Hall Main Floor
Commissioner Pete Sorenson presided with Commissioners Bill Dwyer, Bill Fleenor, Rob Handy and Faye Stewart present. County Administrator Jeff Spartz, County Counsel Liane Richardson and Recording Secretary Melissa Zimmer were also present.
12. PUBLIC HEARINGS
a. SECOND READING AND PUBLIC HEARING/Ordinance No. PA
1258/In the Matter of Adopting the Coburg/Interstate-5
Interchange Area Management Plan as a Refinement to the Lane County
Transportation System Plan and Co-Adopting the Plan as a Refinement to the City
of Coburg Transportation System Plan; and Adopting a Severability Clause (File
No. PA 09-5027, City of Coburg) (NBA & PM 7/22/09).
Celia Barry, Public Works, explained that this involves the
I-5 interchange at Coburg. She indicated that the project seeks to address
existing and projected traffic congestion around the interchange.
She noted that Coburg Industrial Way runs west and north of the
interchange and there are R.V. manufacturing companies located there. She added
that when they are in full operation, they attract labor from outside of Coburg
and that has resulted in congestion including the interchange.
She indicated that the city contracted with Eco Northwest for a growth
study that provided population projection numbers based on a variety of growth
Barry recalled in the 1990’s the city worked with Lane
County and ODOT to develop a refinement plan that envisioned replacement of the
bridge over I-5. She noted the refinement plan was adopted with the last Coburg
Transportation System Plan adoption. She
said it was thought at that time that a new bridge that would be wider would
addresss the congestion issues. She
added the bridge is substandard in height. She recalled that after adoption of the refinement plan at
that time, the city with the County’s help succeeded in obtaining a federal
earmark to construct the new bridge. She said the amount was based upon an
estimate for the project at that time and the County contributed a required
federal match of $1 million plus an additional $2 million.
She indicated that ODOT began working on environmental compliance.
She added as the years went by, the project started to become more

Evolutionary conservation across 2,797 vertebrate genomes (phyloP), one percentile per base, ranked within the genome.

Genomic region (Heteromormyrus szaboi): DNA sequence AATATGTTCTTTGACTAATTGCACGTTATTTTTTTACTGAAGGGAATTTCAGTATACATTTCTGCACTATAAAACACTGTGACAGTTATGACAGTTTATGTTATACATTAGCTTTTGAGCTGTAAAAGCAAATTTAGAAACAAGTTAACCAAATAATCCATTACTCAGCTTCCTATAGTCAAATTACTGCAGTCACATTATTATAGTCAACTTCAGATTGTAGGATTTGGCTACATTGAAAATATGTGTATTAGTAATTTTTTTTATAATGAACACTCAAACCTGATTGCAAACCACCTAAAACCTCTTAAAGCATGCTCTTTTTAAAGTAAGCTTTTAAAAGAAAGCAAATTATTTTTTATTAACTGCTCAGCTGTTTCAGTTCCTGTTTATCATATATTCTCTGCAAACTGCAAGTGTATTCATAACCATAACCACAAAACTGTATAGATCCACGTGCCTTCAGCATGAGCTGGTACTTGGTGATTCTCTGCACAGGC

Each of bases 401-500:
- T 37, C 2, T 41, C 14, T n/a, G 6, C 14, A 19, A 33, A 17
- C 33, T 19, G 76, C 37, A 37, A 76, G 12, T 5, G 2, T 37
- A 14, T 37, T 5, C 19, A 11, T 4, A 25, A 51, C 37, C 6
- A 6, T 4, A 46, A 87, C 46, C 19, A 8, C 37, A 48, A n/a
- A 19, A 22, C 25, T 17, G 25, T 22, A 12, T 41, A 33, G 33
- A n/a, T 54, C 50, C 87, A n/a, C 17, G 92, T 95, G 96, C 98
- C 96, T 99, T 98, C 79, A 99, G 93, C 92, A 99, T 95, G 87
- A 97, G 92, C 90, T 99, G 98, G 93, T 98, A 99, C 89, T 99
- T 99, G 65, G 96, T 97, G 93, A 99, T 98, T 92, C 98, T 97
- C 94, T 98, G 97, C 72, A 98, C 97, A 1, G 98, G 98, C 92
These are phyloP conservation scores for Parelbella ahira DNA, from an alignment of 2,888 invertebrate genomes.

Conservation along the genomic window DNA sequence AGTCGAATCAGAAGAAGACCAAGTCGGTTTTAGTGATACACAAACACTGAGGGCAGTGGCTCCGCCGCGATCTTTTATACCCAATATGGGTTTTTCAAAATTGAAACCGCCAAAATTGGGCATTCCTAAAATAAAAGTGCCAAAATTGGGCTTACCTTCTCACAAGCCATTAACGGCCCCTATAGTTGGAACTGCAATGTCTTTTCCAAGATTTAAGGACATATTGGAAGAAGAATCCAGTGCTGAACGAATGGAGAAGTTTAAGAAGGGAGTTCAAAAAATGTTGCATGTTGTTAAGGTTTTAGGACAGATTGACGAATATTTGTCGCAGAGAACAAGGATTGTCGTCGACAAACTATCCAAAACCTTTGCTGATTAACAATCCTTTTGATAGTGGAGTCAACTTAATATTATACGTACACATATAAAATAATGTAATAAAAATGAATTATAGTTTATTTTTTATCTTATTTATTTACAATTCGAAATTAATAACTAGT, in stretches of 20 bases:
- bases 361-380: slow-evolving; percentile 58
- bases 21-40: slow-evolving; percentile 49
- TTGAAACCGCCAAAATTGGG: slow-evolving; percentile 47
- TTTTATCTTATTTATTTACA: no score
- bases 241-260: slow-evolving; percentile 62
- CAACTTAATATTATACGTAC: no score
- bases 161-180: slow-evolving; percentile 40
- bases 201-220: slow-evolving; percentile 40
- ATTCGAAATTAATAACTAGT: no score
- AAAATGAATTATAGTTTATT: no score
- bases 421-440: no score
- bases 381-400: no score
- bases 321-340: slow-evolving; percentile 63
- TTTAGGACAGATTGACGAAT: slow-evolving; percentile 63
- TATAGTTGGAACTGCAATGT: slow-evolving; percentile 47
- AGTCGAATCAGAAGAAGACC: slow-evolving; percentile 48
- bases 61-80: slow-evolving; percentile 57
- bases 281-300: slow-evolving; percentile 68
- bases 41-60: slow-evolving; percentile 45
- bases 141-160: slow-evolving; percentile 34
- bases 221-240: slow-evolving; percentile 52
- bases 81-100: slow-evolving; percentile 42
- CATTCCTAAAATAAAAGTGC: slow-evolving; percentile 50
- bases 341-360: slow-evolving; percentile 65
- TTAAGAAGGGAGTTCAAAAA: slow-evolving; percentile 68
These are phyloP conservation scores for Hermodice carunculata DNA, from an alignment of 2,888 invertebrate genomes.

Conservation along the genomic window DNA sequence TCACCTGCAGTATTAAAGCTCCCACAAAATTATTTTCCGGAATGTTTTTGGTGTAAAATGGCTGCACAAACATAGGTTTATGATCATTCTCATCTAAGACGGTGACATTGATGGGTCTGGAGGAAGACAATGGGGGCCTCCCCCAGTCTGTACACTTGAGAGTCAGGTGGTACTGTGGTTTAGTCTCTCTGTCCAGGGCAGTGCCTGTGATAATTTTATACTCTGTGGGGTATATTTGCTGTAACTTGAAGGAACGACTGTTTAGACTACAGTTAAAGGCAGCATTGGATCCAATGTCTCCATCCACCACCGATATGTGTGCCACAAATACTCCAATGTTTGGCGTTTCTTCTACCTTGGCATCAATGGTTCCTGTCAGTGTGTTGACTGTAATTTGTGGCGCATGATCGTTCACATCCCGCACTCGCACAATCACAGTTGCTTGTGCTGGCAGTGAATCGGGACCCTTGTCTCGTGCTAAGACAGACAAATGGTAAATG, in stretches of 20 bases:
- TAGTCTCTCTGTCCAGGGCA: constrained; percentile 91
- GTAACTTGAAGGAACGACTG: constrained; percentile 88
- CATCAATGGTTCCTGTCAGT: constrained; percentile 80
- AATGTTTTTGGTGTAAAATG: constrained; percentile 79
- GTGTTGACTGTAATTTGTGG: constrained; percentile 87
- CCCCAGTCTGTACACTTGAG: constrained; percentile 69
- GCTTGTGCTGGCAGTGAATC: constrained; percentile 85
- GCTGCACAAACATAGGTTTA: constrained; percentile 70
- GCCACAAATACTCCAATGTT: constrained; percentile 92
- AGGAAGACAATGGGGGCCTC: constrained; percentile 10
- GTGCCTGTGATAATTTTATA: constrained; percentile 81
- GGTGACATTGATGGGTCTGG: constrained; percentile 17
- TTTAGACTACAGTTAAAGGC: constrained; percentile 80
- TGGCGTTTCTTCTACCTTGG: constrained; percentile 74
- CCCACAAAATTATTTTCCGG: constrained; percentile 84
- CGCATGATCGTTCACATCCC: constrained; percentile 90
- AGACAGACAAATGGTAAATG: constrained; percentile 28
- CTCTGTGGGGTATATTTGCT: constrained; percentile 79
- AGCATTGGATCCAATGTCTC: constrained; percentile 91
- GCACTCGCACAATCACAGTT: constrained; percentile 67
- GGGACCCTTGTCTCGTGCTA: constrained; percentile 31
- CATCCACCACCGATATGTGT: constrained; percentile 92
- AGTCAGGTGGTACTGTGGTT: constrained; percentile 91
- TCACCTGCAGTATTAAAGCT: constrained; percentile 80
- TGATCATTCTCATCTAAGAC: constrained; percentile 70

Barry noted in 2004 that ODOT began updating the traffic
modeling and began developing a new refinement plan. She added there was a period of extreme inflation and the
earmark was not close to covering the anticipated costs of $40 million.
She noted the earmark was about $9 million..
She said because of the new estimates the project was phased in.
She added that ODOT took a fresh look at how to solve the congestion
issues. She said it was determined
that adding a dedicated right turn lane to handle morning traffic north onto
Coburg Industrial Way and extending the two left turn lanes coming out of Coburg
Industrial Way for the afternoon traffic would help with the existing short term
Barry explained the Phase 1 short term improvements are
expected to cost $15.4 million and the County’s contribution is at $1 million
in the CIP. She recalled since the
last refinement plan was adopted, ODOT adopted new rules for interchange area
management plans that are required for any reconstruction projects for
interchanges. She stated the IAMP
provides a mechanism for ODOT to control access around the interchange and to
protect the capacity of the interchange. She
added that ODOT wants to see local commitment to support for the project before
they begin constructing the improvements. She
noted Section 10 will have the most impact on private developers in that it
requires them to get ODOT approval and to comply with ODOT rules of redevelpment,
resulting in an increase in traffic. She
indicted that once the document is adopted, they will come back to the Board
with additional plan amendments. She
said they have to come back with code language.
She added there is a road contemplated on the east side of the
interchange on agriculture land that will require a statewide goal exception
before it is built.